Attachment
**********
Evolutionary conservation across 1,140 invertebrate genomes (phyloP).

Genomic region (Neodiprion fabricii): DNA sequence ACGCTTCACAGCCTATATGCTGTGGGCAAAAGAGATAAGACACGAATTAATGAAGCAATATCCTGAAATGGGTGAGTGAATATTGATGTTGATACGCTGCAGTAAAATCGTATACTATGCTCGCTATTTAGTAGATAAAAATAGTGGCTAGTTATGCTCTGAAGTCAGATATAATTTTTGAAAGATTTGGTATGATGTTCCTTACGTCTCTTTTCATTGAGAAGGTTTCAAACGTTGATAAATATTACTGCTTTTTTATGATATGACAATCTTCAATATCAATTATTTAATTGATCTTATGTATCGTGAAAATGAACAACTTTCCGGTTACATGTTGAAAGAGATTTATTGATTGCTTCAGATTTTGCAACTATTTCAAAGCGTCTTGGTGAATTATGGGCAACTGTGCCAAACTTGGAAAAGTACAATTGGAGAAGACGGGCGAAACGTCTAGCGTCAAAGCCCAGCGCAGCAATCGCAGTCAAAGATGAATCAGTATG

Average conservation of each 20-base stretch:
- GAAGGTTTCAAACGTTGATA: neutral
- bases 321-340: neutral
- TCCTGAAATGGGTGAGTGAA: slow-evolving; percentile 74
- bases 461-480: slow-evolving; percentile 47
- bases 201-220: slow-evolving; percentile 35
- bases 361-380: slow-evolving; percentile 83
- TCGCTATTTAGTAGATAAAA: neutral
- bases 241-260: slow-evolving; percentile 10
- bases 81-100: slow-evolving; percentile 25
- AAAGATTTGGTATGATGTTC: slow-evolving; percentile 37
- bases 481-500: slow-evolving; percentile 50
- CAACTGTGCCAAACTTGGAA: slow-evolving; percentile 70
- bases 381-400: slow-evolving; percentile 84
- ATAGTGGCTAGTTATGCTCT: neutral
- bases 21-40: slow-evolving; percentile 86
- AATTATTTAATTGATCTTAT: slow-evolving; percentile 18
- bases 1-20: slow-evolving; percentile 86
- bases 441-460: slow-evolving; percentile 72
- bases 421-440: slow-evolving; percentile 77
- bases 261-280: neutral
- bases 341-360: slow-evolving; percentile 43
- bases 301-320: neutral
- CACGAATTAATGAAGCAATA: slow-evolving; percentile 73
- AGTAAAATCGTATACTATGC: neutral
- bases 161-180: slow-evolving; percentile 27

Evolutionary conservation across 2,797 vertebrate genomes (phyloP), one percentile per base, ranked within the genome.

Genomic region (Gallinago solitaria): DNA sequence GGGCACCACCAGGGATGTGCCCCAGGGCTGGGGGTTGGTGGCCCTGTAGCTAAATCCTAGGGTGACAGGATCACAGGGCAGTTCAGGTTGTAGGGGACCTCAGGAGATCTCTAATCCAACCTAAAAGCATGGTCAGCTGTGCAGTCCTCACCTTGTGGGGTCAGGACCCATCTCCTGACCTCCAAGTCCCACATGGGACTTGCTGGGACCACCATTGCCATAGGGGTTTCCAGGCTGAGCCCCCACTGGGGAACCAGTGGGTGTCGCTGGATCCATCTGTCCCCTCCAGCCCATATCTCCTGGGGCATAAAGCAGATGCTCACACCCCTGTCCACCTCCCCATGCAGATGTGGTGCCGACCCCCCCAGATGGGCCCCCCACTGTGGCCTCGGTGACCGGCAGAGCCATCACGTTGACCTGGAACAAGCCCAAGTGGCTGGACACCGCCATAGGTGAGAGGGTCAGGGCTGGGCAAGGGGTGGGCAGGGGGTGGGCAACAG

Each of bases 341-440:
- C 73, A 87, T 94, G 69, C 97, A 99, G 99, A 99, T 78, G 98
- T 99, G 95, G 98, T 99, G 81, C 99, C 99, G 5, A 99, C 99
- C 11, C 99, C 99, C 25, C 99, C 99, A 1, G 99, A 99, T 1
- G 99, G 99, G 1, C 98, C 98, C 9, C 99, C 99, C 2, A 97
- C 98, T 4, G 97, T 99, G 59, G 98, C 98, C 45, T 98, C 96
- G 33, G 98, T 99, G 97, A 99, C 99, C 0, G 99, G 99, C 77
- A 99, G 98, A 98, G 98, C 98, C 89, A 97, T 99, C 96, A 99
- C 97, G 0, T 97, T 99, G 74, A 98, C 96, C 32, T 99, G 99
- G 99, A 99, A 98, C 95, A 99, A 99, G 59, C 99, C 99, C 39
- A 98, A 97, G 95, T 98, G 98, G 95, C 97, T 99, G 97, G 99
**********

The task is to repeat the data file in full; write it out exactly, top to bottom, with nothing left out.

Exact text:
Evolutionary conservation across 1,140 invertebrate genomes (phyloP).

Genomic region (Neodiprion fabricii): DNA sequence ACGCTTCACAGCCTATATGCTGTGGGCAAAAGAGATAAGACACGAATTAATGAAGCAATATCCTGAAATGGGTGAGTGAATATTGATGTTGATACGCTGCAGTAAAATCGTATACTATGCTCGCTATTTAGTAGATAAAAATAGTGGCTAGTTATGCTCTGAAGTCAGATATAATTTTTGAAAGATTTGGTATGATGTTCCTTACGTCTCTTTTCATTGAGAAGGTTTCAAACGTTGATAAATATTACTGCTTTTTTATGATATGACAATCTTCAATATCAATTATTTAATTGATCTTATGTATCGTGAAAATGAACAACTTTCCGGTTACATGTTGAAAGAGATTTATTGATTGCTTCAGATTTTGCAACTATTTCAAAGCGTCTTGGTGAATTATGGGCAACTGTGCCAAACTTGGAAAAGTACAATTGGAGAAGACGGGCGAAACGTCTAGCGTCAAAGCCCAGCGCAGCAATCGCAGTCAAAGATGAATCAGTATG

Average conservation of each 20-base stretch:
- GAAGGTTTCAAACGTTGATA: neutral
- bases 321-340: neutral
- TCCTGAAATGGGTGAGTGAA: slow-evolving; percentile 74
- bases 461-480: slow-evolving; percentile 47
- bases 201-220: slow-evolving; percentile 35
- bases 361-380: slow-evolving; percentile 83
- TCGCTATTTAGTAGATAAAA: neutral
- bases 241-260: slow-evolving; percentile 10
- bases 81-100: slow-evolving; percentile 25
- AAAGATTTGGTATGATGTTC: slow-evolving; percentile 37
- bases 481-500: slow-evolving; percentile 50
- CAACTGTGCCAAACTTGGAA: slow-evolving; percentile 70
- bases 381-400: slow-evolving; percentile 84
- ATAGTGGCTAGTTATGCTCT: neutral
- bases 21-40: slow-evolving; percentile 86
- AATTATTTAATTGATCTTAT: slow-evolving; percentile 18
- bases 1-20: slow-evolving; percentile 86
- bases 441-460: slow-evolving; percentile 72
- bases 421-440: slow-evolving; percentile 77
- bases 261-280: neutral
- bases 341-360: slow-evolving; percentile 43
- bases 301-320: neutral
- CACGAATTAATGAAGCAATA: slow-evolving; percentile 73
- AGTAAAATCGTATACTATGC: neutral
- bases 161-180: slow-evolving; percentile 27

Evolutionary conservation across 2,797 vertebrate genomes (phyloP), one percentile per base, ranked within the genome.

Genomic region (Gallinago solitaria): DNA sequence GGGCACCACCAGGGATGTGCCCCAGGGCTGGGGGTTGGTGGCCCTGTAGCTAAATCCTAGGGTGACAGGATCACAGGGCAGTTCAGGTTGTAGGGGACCTCAGGAGATCTCTAATCCAACCTAAAAGCATGGTCAGCTGTGCAGTCCTCACCTTGTGGGGTCAGGACCCATCTCCTGACCTCCAAGTCCCACATGGGACTTGCTGGGACCACCATTGCCATAGGGGTTTCCAGGCTGAGCCCCCACTGGGGAACCAGTGGGTGTCGCTGGATCCATCTGTCCCCTCCAGCCCATATCTCCTGGGGCATAAAGCAGATGCTCACACCCCTGTCCACCTCCCCATGCAGATGTGGTGCCGACCCCCCCAGATGGGCCCCCCACTGTGGCCTCGGTGACCGGCAGAGCCATCACGTTGACCTGGAACAAGCCCAAGTGGCTGGACACCGCCATAGGTGAGAGGGTCAGGGCTGGGCAAGGGGTGGGCAGGGGGTGGGCAACAG

Each of bases 341-440:
- C 73, A 87, T 94, G 69, C 97, A 99, G 99, A 99, T 78, G 98
- T 99, G 95, G 98, T 99, G 81, C 99, C 99, G 5, A 99, C 99
- C 11, C 99, C 99, C 25, C 99, C 99, A 1, G 99, A 99, T 1
- G 99, G 99, G 1, C 98, C 98, C 9, C 99, C 99, C 2, A 97
- C 98, T 4, G 97, T 99, G 59, G 98, C 98, C 45, T 98, C 96
- G 33, G 98, T 99, G 97, A 99, C 99, C 0, G 99, G 99, C 77
- A 99, G 98, A 98, G 98, C 98, C 89, A 97, T 99, C 96, A 99
- C 97, G 0, T 97, T 99, G 74, A 98, C 96, C 32, T 99, G 99
- G 99, A 99, A 98, C 95, A 99, A 99, G 59, C 99, C 99, C 39
- A 98, A 97, G 95, T 98, G 98, G 95, C 97, T 99, G 97, G 99